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Special Edition
November 2001

  RTD info
    News in Brief, Publications, New on the Web
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and young people

The tribulations of science

If science continues to fascinate young people, why is it that they are so reluctant to study it? If medical and scientific professions are still considered to be the most noble by the majority of Europeans, why are fewer and fewer young people entering them? There are clearly many facets to the problem which reflect weaknesses in the teaching, the narrow scope of the careers and the way science is perceived by the general public and young people in particular.

However, it must also be acknowledged that sciences - in the plural - bear a share of the responsibility for their declining popularity. Broken down into ever-increasing sub-divisions, they are 'indigestible' to the general public for whom many research themes seem incomprehensible, if not futile. Parallel to this fragmentation of categories is an overlapping of tasks: the university researcher must also keep an eye on funding, while the private sector researcher ignores commercial considerations and technical applications at his peril. There is the ambiguity of sciences as a source of progress but also one of fear, and of scientists driven both by the desire to share their knowledge and to wield power and to dominate.

To a degree, the sciences are isolated, removed from culture, excluded from debates, marginalised in the media. At a time when their influence has never been so great, there is an urgent need to work together to reintegrate sciences in society and kick-start the dialogue between scientists and citizens.

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  Graphic element INTERVIEW
Improving science's image
Are younger generations becoming increasingly disinterested in science? If so, what can be done to reverse the trend? European Research Commissioner Philippe Busquin gives his views.
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  Graphic element TEACHING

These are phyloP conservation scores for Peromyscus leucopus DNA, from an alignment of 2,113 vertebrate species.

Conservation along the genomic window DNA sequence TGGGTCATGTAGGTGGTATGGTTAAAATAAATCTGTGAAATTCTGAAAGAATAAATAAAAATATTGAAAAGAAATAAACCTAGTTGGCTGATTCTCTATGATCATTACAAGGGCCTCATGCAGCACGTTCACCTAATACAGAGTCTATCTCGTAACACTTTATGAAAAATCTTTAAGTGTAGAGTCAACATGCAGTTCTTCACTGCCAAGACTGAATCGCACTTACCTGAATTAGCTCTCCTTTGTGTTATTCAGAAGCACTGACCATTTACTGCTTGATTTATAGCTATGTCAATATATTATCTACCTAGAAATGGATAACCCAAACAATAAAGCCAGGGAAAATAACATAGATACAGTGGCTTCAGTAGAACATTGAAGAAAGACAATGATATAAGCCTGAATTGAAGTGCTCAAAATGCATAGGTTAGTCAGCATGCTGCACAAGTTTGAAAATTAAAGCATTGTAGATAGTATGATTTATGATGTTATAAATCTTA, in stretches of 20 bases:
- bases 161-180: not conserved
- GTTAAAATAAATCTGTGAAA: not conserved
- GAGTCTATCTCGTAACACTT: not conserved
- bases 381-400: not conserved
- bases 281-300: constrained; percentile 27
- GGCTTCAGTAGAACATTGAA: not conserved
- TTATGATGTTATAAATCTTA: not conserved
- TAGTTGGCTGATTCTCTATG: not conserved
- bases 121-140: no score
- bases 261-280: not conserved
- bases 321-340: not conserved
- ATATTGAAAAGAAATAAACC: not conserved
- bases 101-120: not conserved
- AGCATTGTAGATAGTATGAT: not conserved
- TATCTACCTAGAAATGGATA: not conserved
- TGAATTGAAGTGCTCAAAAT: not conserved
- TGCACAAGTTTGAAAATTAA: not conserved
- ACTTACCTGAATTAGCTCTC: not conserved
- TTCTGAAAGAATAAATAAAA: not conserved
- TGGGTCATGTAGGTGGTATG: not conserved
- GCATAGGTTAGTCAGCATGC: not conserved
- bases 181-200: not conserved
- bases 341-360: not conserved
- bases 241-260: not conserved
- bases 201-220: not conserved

A different way of learning
Making holograms, learning about physics by playing with tin cans and balls, experimenting with the 'life' of liquids, studying sounds to understand mathematics, measuring molecules… At schools and science centres, experimentation, play, learning in real-life situations, curiosity and confidence in the abilities of children are giving a new impetus to science education.
  Graphic element Testing time for science
Are young people shunning sciences due to the quality of the teaching? Or is it because of the apparently growing gap between science and society? Whatever the case, teachers and education experts are certainly asking a lot of questions about the methods and aims of a field of knowledge which is apparently difficult to communicate.
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  Graphic element INDICATORS
How good is European education?
A study based on 16 carefully selected quality indicators provides a very comprehensive comparative assessment - ranging from pupil skills to the use of new technologies, teacher training and education expenditure - of the quality of education in 26 European countries.
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November meetings
Full details on projects presented in November 2001.
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  Graphic element SCIENCE AND THE PUBLIC
En route to the museum of the 21st century
A visit to the Deutsches Museum in Munich, one of Europe's giants in its field. This science and technology museum is firmly focused on innovation and diversity, regarding visitors as active 'users' and making science attractive without any 'dumbing down'.
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  Graphic element MEETING
Multiplicity of cultures, universality of science
Last summer in Grenoble, Expo-Sciences 2001 attracted more than 1500 young people from every continent. RTD info reports from an event dominated by a shared quest for knowledge.
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  Graphic element PORTRAIT
On-line from a silent world
From an oceanographic boat, researchers are breaking their silence by reporting on their scientific and other adventures on the Net to pupils seeking to discover the mysteries of the deep. Jean-François Rees, who heads the team, recounts his experiences.
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The new generation
Bergen, in September, in the presence of five Nobel prizewinners, the 13th European Union Contest for Young Scientists awarded inventors aged between 15 and 20. Who said young people are no longer interested in science and research?
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